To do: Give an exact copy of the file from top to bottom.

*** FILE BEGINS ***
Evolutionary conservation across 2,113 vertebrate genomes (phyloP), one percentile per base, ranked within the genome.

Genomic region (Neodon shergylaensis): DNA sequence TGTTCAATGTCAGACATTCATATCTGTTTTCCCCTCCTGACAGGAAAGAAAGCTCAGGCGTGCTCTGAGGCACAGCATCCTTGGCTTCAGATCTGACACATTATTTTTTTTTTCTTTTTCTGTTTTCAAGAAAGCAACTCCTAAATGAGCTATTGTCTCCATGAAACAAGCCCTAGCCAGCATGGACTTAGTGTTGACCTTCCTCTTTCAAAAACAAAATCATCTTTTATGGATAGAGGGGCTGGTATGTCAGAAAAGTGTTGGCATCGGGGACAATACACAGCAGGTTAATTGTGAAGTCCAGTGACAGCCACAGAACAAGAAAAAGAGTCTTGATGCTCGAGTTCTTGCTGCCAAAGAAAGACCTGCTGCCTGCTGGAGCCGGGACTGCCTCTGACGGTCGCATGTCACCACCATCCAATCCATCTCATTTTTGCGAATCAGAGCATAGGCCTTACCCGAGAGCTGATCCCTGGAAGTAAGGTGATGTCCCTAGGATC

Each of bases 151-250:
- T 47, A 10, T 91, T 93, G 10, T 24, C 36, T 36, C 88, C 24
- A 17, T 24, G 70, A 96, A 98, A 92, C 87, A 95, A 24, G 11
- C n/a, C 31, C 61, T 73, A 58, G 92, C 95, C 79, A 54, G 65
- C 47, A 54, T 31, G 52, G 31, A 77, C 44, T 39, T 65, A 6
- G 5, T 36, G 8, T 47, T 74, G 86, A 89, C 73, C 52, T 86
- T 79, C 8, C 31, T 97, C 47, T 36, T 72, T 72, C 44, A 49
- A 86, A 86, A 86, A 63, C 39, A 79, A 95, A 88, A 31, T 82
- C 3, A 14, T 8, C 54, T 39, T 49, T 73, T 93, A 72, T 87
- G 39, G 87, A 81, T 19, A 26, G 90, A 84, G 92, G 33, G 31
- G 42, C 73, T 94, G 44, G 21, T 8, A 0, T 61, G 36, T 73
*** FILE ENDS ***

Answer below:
Evolutionary conservation across 2,113 vertebrate genomes (phyloP), one percentile per base, ranked within the genome.

Genomic region (Neodon shergylaensis): DNA sequence TGTTCAATGTCAGACATTCATATCTGTTTTCCCCTCCTGACAGGAAAGAAAGCTCAGGCGTGCTCTGAGGCACAGCATCCTTGGCTTCAGATCTGACACATTATTTTTTTTTTCTTTTTCTGTTTTCAAGAAAGCAACTCCTAAATGAGCTATTGTCTCCATGAAACAAGCCCTAGCCAGCATGGACTTAGTGTTGACCTTCCTCTTTCAAAAACAAAATCATCTTTTATGGATAGAGGGGCTGGTATGTCAGAAAAGTGTTGGCATCGGGGACAATACACAGCAGGTTAATTGTGAAGTCCAGTGACAGCCACAGAACAAGAAAAAGAGTCTTGATGCTCGAGTTCTTGCTGCCAAAGAAAGACCTGCTGCCTGCTGGAGCCGGGACTGCCTCTGACGGTCGCATGTCACCACCATCCAATCCATCTCATTTTTGCGAATCAGAGCATAGGCCTTACCCGAGAGCTGATCCCTGGAAGTAAGGTGATGTCCCTAGGATC

Each of bases 151-250:
- T 47, A 10, T 91, T 93, G 10, T 24, C 36, T 36, C 88, C 24
- A 17, T 24, G 70, A 96, A 98, A 92, C 87, A 95, A 24, G 11
- C n/a, C 31, C 61, T 73, A 58, G 92, C 95, C 79, A 54, G 65
- C 47, A 54, T 31, G 52, G 31, A 77, C 44, T 39, T 65, A 6
- G 5, T 36, G 8, T 47, T 74, G 86, A 89, C 73, C 52, T 86
- T 79, C 8, C 31, T 97, C 47, T 36, T 72, T 72, C 44, A 49
- A 86, A 86, A 86, A 63, C 39, A 79, A 95, A 88, A 31, T 82
- C 3, A 14, T 8, C 54, T 39, T 49, T 73, T 93, A 72, T 87
- G 39, G 87, A 81, T 19, A 26, G 90, A 84, G 92, G 33, G 31
- G 42, C 73, T 94, G 44, G 21, T 8, A 0, T 61, G 36, T 73